Lorillard is a Bad Deal for Reynolds American Investors

And then there were two.  Two of the three remaining American “Big Tobacco” companies announced today that they would be merging: Reynolds American (RAI) will be buying Lorillard (LO) for $27.4 billion, including debt assumed.

Reynolds and Lorillard combined have sales of $13.3 billion and a market cap of $55.3 billion as of yesterday’s prices, leaving Altria (MO), the maker of Marlboro and other iconic brands in the number one spot.  Altria has annual revenues of $17.7 billion and sports a market cap of $84.5 billion.  Breaking it out by market share, the new Reynolds will control about 42% of the U.S. cigarette market, Altria will control about 51%, and smaller and foreign brands will make up the rest.

I’ll be brutally frank here: I question the value of this merger.  Reynolds is paying a high price for what is, we should remember, a business in terminal decline.  As of yesterday’s close, Lorillard shares traded for 21 times earnings and at a dividend yield of only 3.8%—quite low by the standards of a tobacco company.

Let me be clear on something: I’m not necessarily opposed to buying stocks in industries that are in terminal decline.  Under the right set of conditions—barriers to new competitors, dominant market position, minimal need for new capital investment, ample cash flows for dividends and buybacks, etc.—stocks with shrinking businesses can be excellent investments.

But the key here is price.  An investment in a shrinking company only makes sense if it is priced at a deep discount to the broader market.  And Lorillard—as implausible as this is—trades at a slight premium to the S&P 500.

Forgetting price for a moment, the Lorillard deal also brings with it regulatory risk.  85% of Lorillard’s sales come from its menthol brands, and these have become a lightning rod in recent years.  The U.S. Food and Drug Administration has already banned most flavored cigarettes and reported last year that it believes menthol cigarettes contribute to youth smoking.

Reynolds is effectively making a $27.4 billion bet that the FDA will leave menthol cigarettes alone.  That seems reckless to me; it’s a bet with modest upside and potentially disastrous downside.

Is there a trade to make here?

Yes: Sell Reynolds if you own it and move on.

I’m not the biggest fan of tobacco stocks at current prices.  I have shares of Altria and Philip Morris International (PM) that I have owned for years as part of a dividend reinvestment strategy, but I haven’t invested any significant new money in these positions in years because I see better income options elsewhere, such as in REITs.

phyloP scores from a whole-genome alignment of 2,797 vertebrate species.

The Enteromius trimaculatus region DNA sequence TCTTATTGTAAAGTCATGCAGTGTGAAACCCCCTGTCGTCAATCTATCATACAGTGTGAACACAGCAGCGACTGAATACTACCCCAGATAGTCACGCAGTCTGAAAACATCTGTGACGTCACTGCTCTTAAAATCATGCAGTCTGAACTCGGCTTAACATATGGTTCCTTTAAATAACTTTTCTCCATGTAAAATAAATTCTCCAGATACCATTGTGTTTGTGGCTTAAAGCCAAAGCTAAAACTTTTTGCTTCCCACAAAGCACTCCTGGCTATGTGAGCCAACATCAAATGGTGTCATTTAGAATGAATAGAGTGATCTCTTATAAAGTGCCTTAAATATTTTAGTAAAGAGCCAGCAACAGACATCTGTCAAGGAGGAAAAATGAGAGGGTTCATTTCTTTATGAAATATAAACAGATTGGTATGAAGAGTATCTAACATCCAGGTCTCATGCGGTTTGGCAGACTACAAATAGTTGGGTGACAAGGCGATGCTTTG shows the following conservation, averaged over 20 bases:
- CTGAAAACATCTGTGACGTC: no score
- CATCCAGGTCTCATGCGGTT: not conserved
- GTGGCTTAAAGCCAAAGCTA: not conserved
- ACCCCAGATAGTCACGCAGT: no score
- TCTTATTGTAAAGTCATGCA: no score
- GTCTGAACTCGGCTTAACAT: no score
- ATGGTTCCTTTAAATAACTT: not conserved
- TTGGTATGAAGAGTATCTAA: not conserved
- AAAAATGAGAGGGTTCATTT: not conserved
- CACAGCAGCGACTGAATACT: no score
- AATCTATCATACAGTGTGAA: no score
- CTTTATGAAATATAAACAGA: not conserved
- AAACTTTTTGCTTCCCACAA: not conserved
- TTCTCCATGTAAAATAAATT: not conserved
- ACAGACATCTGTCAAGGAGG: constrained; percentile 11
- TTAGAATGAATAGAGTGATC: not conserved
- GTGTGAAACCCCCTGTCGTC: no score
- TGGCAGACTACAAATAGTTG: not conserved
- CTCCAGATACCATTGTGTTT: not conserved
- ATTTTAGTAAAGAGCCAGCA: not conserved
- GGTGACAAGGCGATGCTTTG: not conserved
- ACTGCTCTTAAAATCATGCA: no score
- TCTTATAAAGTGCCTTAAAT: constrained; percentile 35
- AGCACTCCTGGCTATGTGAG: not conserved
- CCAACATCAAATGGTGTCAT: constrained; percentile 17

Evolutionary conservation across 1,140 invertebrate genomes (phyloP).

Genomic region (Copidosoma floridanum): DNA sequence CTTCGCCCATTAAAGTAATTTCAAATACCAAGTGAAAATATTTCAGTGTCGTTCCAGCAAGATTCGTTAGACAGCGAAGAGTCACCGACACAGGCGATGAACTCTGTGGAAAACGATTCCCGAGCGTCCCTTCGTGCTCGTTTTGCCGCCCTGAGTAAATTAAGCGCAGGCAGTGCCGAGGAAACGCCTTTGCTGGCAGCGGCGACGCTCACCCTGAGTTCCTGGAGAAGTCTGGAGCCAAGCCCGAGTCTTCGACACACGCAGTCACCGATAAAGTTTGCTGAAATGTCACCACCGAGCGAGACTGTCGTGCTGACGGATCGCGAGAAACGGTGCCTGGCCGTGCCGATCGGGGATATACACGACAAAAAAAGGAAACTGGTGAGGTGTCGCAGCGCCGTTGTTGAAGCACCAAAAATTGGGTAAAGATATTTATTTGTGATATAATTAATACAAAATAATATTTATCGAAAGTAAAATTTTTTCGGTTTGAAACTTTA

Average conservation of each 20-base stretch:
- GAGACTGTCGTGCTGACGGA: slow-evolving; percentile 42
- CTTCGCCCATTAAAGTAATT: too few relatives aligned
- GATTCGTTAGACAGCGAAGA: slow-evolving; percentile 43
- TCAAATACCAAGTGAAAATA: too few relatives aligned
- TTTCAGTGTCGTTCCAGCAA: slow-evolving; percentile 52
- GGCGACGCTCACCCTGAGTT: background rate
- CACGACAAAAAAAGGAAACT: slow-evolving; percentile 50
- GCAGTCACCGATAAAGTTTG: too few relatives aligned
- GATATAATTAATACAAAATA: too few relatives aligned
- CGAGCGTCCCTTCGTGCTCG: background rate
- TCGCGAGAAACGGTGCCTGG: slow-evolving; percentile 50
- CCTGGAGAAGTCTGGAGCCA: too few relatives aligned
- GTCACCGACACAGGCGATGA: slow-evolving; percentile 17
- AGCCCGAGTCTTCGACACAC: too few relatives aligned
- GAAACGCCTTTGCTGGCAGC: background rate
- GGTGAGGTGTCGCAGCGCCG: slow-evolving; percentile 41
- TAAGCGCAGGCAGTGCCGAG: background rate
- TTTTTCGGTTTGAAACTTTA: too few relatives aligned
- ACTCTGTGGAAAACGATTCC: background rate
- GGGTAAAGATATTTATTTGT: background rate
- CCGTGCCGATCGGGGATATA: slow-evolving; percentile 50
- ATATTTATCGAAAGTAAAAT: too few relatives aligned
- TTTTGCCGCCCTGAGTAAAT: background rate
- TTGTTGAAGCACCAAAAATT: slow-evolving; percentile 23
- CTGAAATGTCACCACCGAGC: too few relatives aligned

If you feel you must own tobacco stocks, then I would go with Altria or Philip Morris International.  While neither are fantastic bargains these days, neither have the potential regulatory time bomb that Reynolds does in its exposure to menthol.  At time of writing, MO and PM sport dividend yields of 4.5% and 4.1%, in line with RAI’s 4.3%.

This article first appeared on InvestorPlace.

Charles Lewis Sizemore, CFA, is the editor of Macro Trend Investor and chief investment officer of the investment firm Sizemore Capital Management. Click here to receive his FREE weekly e-letter covering top market insights, trends, and the best stocks and ETFs to profit from today’s best global value plays. 


Is the E-Cigarette Revolution Getting Stubbed Out?

Earlier this year, I asked if e-cigarettes would relight Big Tobacco’s prospects. My answer was an unequivocal “no.”

Rather than being a durable growth business for Altria (MO), Reynolds American (RAI) or Lorillard (LO), e-cigarettes seem to be yet another way to help people stop smoking—a trendier version of a nicotine patch or Nicorette gum, if you will. And because, as non-tobacco products, e-cigs were almost completely unregulated, they eroded another long-term competitive advantage for the existing players in the industry: high barriers to entry.

Outside of weapons, tobacco is probably the most regulated industry on the planet. An onerous regulatory regime favors large existing players with the size and political influence to navigate the red tape and has the effect of snuffing out smaller players and would-be upstarts. This is one of the reasons that, despite decades of punitive taxes and lawsuits and an ever-shrinking customer base, Big Tobacco is still wildly profitable. (In the special case of tobacco, the ban on advertising also give established brands with name recognition an insurmountable advantage over would-be upstarts.)